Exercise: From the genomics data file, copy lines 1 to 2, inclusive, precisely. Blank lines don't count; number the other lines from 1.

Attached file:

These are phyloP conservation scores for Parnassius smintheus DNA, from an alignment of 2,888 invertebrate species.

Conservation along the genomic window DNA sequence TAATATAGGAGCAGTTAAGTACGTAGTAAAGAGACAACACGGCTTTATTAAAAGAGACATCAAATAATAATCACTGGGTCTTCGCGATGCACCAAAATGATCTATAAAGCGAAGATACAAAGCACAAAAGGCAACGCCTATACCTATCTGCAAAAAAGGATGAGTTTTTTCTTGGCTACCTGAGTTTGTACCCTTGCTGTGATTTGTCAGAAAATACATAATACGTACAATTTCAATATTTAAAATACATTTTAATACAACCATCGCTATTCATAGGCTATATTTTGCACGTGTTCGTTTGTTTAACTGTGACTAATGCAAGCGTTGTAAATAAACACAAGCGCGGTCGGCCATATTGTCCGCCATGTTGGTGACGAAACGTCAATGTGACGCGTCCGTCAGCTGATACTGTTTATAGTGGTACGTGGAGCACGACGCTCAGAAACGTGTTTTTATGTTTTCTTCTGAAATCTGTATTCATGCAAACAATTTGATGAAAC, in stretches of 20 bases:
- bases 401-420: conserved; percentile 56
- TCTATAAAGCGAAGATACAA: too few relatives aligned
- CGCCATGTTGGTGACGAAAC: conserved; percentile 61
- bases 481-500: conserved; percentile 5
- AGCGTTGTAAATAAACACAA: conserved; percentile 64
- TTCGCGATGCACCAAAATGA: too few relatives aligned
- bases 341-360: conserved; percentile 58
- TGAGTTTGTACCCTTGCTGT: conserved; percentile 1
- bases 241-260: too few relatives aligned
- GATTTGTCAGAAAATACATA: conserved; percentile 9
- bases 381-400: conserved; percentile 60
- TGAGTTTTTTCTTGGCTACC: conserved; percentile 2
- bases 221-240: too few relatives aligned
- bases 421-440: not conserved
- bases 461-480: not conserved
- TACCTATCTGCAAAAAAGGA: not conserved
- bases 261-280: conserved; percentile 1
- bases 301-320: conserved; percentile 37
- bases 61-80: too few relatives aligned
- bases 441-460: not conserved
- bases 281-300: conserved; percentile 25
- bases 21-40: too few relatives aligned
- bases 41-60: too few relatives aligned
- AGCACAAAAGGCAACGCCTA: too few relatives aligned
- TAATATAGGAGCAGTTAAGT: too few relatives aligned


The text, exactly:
These are phyloP conservation scores for Parnassius smintheus DNA, from an alignment of 2,888 invertebrate species.

Conservation along the genomic window DNA sequence TAATATAGGAGCAGTTAAGTACGTAGTAAAGAGACAACACGGCTTTATTAAAAGAGACATCAAATAATAATCACTGGGTCTTCGCGATGCACCAAAATGATCTATAAAGCGAAGATACAAAGCACAAAAGGCAACGCCTATACCTATCTGCAAAAAAGGATGAGTTTTTTCTTGGCTACCTGAGTTTGTACCCTTGCTGTGATTTGTCAGAAAATACATAATACGTACAATTTCAATATTTAAAATACATTTTAATACAACCATCGCTATTCATAGGCTATATTTTGCACGTGTTCGTTTGTTTAACTGTGACTAATGCAAGCGTTGTAAATAAACACAAGCGCGGTCGGCCATATTGTCCGCCATGTTGGTGACGAAACGTCAATGTGACGCGTCCGTCAGCTGATACTGTTTATAGTGGTACGTGGAGCACGACGCTCAGAAACGTGTTTTTATGTTTTCTTCTGAAATCTGTATTCATGCAAACAATTTGATGAAAC, in stretches of 20 bases: